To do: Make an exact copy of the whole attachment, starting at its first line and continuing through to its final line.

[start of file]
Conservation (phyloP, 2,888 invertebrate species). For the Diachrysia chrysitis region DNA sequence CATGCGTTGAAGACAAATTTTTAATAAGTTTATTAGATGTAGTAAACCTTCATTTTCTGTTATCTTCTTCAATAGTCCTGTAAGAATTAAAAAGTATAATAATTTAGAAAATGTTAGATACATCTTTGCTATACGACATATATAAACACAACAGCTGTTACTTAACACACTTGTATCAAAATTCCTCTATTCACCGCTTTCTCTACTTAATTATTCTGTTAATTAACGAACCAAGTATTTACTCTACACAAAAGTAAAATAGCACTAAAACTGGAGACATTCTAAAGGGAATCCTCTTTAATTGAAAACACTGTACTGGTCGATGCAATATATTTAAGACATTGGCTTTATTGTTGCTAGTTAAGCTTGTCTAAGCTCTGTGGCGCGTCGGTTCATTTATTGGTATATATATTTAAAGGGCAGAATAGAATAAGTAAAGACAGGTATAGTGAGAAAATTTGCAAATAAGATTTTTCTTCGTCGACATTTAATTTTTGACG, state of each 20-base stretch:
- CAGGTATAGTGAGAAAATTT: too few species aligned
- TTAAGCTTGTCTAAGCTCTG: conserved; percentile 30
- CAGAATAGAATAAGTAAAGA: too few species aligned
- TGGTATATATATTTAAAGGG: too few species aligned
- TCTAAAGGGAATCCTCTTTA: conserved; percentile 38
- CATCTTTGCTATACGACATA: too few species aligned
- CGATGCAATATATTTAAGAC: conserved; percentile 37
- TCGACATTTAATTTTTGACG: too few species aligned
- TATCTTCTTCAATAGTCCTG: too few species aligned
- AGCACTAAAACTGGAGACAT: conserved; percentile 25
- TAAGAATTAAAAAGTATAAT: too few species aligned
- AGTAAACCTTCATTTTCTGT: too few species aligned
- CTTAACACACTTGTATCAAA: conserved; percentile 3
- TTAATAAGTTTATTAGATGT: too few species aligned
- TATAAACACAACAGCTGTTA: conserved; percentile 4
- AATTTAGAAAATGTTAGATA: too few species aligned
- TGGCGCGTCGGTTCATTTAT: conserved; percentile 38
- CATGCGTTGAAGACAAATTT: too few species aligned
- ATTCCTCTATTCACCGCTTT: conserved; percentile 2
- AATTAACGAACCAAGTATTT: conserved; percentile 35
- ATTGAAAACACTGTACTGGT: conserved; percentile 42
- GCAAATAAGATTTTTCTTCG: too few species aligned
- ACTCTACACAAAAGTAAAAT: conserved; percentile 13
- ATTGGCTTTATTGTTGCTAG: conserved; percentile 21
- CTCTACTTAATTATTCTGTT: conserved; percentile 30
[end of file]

Conservation (phyloP, 2,888 invertebrate species). For the Diachrysia chrysitis region DNA sequence CATGCGTTGAAGACAAATTTTTAATAAGTTTATTAGATGTAGTAAACCTTCATTTTCTGTTATCTTCTTCAATAGTCCTGTAAGAATTAAAAAGTATAATAATTTAGAAAATGTTAGATACATCTTTGCTATACGACATATATAAACACAACAGCTGTTACTTAACACACTTGTATCAAAATTCCTCTATTCACCGCTTTCTCTACTTAATTATTCTGTTAATTAACGAACCAAGTATTTACTCTACACAAAAGTAAAATAGCACTAAAACTGGAGACATTCTAAAGGGAATCCTCTTTAATTGAAAACACTGTACTGGTCGATGCAATATATTTAAGACATTGGCTTTATTGTTGCTAGTTAAGCTTGTCTAAGCTCTGTGGCGCGTCGGTTCATTTATTGGTATATATATTTAAAGGGCAGAATAGAATAAGTAAAGACAGGTATAGTGAGAAAATTTGCAAATAAGATTTTTCTTCGTCGACATTTAATTTTTGACG, state of each 20-base stretch:
- CAGGTATAGTGAGAAAATTT: too few species aligned
- TTAAGCTTGTCTAAGCTCTG: conserved; percentile 30
- CAGAATAGAATAAGTAAAGA: too few species aligned
- TGGTATATATATTTAAAGGG: too few species aligned
- TCTAAAGGGAATCCTCTTTA: conserved; percentile 38
- CATCTTTGCTATACGACATA: too few species aligned
- CGATGCAATATATTTAAGAC: conserved; percentile 37
- TCGACATTTAATTTTTGACG: too few species aligned
- TATCTTCTTCAATAGTCCTG: too few species aligned
- AGCACTAAAACTGGAGACAT: conserved; percentile 25
- TAAGAATTAAAAAGTATAAT: too few species aligned
- AGTAAACCTTCATTTTCTGT: too few species aligned
- CTTAACACACTTGTATCAAA: conserved; percentile 3
- TTAATAAGTTTATTAGATGT: too few species aligned
- TATAAACACAACAGCTGTTA: conserved; percentile 4
- AATTTAGAAAATGTTAGATA: too few species aligned
- TGGCGCGTCGGTTCATTTAT: conserved; percentile 38
- CATGCGTTGAAGACAAATTT: too few species aligned
- ATTCCTCTATTCACCGCTTT: conserved; percentile 2
- AATTAACGAACCAAGTATTT: conserved; percentile 35
- ATTGAAAACACTGTACTGGT: conserved; percentile 42
- GCAAATAAGATTTTTCTTCG: too few species aligned
- ACTCTACACAAAAGTAAAAT: conserved; percentile 13
- ATTGGCTTTATTGTTGCTAG: conserved; percentile 21
- CTCTACTTAATTATTCTGTT: conserved; percentile 30